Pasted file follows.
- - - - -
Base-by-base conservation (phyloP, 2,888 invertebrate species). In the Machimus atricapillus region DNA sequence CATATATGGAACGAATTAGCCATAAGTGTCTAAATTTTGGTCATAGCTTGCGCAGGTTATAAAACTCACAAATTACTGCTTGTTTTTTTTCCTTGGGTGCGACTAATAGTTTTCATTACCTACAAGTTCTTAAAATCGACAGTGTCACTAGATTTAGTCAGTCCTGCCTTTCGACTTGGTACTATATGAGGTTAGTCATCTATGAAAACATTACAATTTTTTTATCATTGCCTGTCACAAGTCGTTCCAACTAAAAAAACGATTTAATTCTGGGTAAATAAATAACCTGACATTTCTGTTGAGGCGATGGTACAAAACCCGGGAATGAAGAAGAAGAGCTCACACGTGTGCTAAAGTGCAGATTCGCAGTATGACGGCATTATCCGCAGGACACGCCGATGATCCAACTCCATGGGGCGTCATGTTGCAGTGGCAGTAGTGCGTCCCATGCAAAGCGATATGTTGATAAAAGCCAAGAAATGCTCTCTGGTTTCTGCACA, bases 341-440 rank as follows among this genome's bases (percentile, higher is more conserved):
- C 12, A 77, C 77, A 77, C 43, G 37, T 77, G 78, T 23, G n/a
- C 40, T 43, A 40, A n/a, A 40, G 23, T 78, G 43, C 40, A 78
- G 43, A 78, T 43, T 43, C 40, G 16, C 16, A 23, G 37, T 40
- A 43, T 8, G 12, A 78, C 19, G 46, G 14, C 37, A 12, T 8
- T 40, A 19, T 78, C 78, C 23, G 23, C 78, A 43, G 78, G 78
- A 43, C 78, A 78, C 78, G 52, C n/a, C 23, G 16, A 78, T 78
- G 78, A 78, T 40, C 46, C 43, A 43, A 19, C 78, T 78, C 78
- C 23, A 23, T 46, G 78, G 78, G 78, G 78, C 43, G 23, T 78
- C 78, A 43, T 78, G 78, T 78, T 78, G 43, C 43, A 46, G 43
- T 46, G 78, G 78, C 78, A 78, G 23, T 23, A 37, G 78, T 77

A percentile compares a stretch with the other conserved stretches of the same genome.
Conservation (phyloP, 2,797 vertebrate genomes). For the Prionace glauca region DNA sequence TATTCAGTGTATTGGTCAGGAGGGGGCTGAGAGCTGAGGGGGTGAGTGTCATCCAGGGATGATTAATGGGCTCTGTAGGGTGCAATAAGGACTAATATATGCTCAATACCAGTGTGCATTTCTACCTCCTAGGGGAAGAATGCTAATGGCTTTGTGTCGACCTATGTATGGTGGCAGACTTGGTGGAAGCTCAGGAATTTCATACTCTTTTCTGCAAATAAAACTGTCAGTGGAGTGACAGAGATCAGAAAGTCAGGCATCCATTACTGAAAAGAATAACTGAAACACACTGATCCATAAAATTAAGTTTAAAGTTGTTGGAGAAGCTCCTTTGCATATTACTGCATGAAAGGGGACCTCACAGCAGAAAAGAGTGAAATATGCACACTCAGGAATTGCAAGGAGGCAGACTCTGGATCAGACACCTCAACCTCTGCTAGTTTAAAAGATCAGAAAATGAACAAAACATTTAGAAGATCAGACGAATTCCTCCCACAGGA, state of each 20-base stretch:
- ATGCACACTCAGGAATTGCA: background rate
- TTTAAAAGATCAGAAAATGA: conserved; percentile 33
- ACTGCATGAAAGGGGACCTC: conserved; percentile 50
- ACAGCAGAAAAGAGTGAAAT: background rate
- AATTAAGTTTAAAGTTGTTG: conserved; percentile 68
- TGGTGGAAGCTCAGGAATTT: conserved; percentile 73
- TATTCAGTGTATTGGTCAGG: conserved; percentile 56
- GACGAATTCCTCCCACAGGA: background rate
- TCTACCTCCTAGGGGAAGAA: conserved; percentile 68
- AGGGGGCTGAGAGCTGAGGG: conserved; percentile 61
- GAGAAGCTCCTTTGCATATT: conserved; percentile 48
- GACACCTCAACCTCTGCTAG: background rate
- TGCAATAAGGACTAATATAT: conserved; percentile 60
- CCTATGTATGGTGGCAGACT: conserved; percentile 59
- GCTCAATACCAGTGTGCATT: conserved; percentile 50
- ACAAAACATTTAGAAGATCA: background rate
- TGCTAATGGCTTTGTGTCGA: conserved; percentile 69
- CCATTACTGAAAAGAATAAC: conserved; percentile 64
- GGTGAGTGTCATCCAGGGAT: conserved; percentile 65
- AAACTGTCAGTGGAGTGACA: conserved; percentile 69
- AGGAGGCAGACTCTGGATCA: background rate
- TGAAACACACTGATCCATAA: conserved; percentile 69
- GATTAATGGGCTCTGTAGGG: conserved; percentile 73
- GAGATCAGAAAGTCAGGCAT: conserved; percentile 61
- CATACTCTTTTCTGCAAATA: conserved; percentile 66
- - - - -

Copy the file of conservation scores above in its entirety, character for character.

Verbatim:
Base-by-base conservation (phyloP, 2,888 invertebrate species). In the Machimus atricapillus region DNA sequence CATATATGGAACGAATTAGCCATAAGTGTCTAAATTTTGGTCATAGCTTGCGCAGGTTATAAAACTCACAAATTACTGCTTGTTTTTTTTCCTTGGGTGCGACTAATAGTTTTCATTACCTACAAGTTCTTAAAATCGACAGTGTCACTAGATTTAGTCAGTCCTGCCTTTCGACTTGGTACTATATGAGGTTAGTCATCTATGAAAACATTACAATTTTTTTATCATTGCCTGTCACAAGTCGTTCCAACTAAAAAAACGATTTAATTCTGGGTAAATAAATAACCTGACATTTCTGTTGAGGCGATGGTACAAAACCCGGGAATGAAGAAGAAGAGCTCACACGTGTGCTAAAGTGCAGATTCGCAGTATGACGGCATTATCCGCAGGACACGCCGATGATCCAACTCCATGGGGCGTCATGTTGCAGTGGCAGTAGTGCGTCCCATGCAAAGCGATATGTTGATAAAAGCCAAGAAATGCTCTCTGGTTTCTGCACA, bases 341-440 rank as follows among this genome's bases (percentile, higher is more conserved):
- C 12, A 77, C 77, A 77, C 43, G 37, T 77, G 78, T 23, G n/a
- C 40, T 43, A 40, A n/a, A 40, G 23, T 78, G 43, C 40, A 78
- G 43, A 78, T 43, T 43, C 40, G 16, C 16, A 23, G 37, T 40
- A 43, T 8, G 12, A 78, C 19, G 46, G 14, C 37, A 12, T 8
- T 40, A 19, T 78, C 78, C 23, G 23, C 78, A 43, G 78, G 78
- A 43, C 78, A 78, C 78, G 52, C n/a, C 23, G 16, A 78, T 78
- G 78, A 78, T 40, C 46, C 43, A 43, A 19, C 78, T 78, C 78
- C 23, A 23, T 46, G 78, G 78, G 78, G 78, C 43, G 23, T 78
- C 78, A 43, T 78, G 78, T 78, T 78, G 43, C 43, A 46, G 43
- T 46, G 78, G 78, C 78, A 78, G 23, T 23, A 37, G 78, T 77

A percentile compares a stretch with the other conserved stretches of the same genome.
Conservation (phyloP, 2,797 vertebrate genomes). For the Prionace glauca region DNA sequence TATTCAGTGTATTGGTCAGGAGGGGGCTGAGAGCTGAGGGGGTGAGTGTCATCCAGGGATGATTAATGGGCTCTGTAGGGTGCAATAAGGACTAATATATGCTCAATACCAGTGTGCATTTCTACCTCCTAGGGGAAGAATGCTAATGGCTTTGTGTCGACCTATGTATGGTGGCAGACTTGGTGGAAGCTCAGGAATTTCATACTCTTTTCTGCAAATAAAACTGTCAGTGGAGTGACAGAGATCAGAAAGTCAGGCATCCATTACTGAAAAGAATAACTGAAACACACTGATCCATAAAATTAAGTTTAAAGTTGTTGGAGAAGCTCCTTTGCATATTACTGCATGAAAGGGGACCTCACAGCAGAAAAGAGTGAAATATGCACACTCAGGAATTGCAAGGAGGCAGACTCTGGATCAGACACCTCAACCTCTGCTAGTTTAAAAGATCAGAAAATGAACAAAACATTTAGAAGATCAGACGAATTCCTCCCACAGGA, state of each 20-base stretch:
- ATGCACACTCAGGAATTGCA: background rate
- TTTAAAAGATCAGAAAATGA: conserved; percentile 33
- ACTGCATGAAAGGGGACCTC: conserved; percentile 50
- ACAGCAGAAAAGAGTGAAAT: background rate
- AATTAAGTTTAAAGTTGTTG: conserved; percentile 68
- TGGTGGAAGCTCAGGAATTT: conserved; percentile 73
- TATTCAGTGTATTGGTCAGG: conserved; percentile 56
- GACGAATTCCTCCCACAGGA: background rate
- TCTACCTCCTAGGGGAAGAA: conserved; percentile 68
- AGGGGGCTGAGAGCTGAGGG: conserved; percentile 61
- GAGAAGCTCCTTTGCATATT: conserved; percentile 48
- GACACCTCAACCTCTGCTAG: background rate
- TGCAATAAGGACTAATATAT: conserved; percentile 60
- CCTATGTATGGTGGCAGACT: conserved; percentile 59
- GCTCAATACCAGTGTGCATT: conserved; percentile 50
- ACAAAACATTTAGAAGATCA: background rate
- TGCTAATGGCTTTGTGTCGA: conserved; percentile 69
- CCATTACTGAAAAGAATAAC: conserved; percentile 64
- GGTGAGTGTCATCCAGGGAT: conserved; percentile 65
- AAACTGTCAGTGGAGTGACA: conserved; percentile 69
- AGGAGGCAGACTCTGGATCA: background rate
- TGAAACACACTGATCCATAA: conserved; percentile 69
- GATTAATGGGCTCTGTAGGG: conserved; percentile 73
- GAGATCAGAAAGTCAGGCAT: conserved; percentile 61
- CATACTCTTTTCTGCAAATA: conserved; percentile 66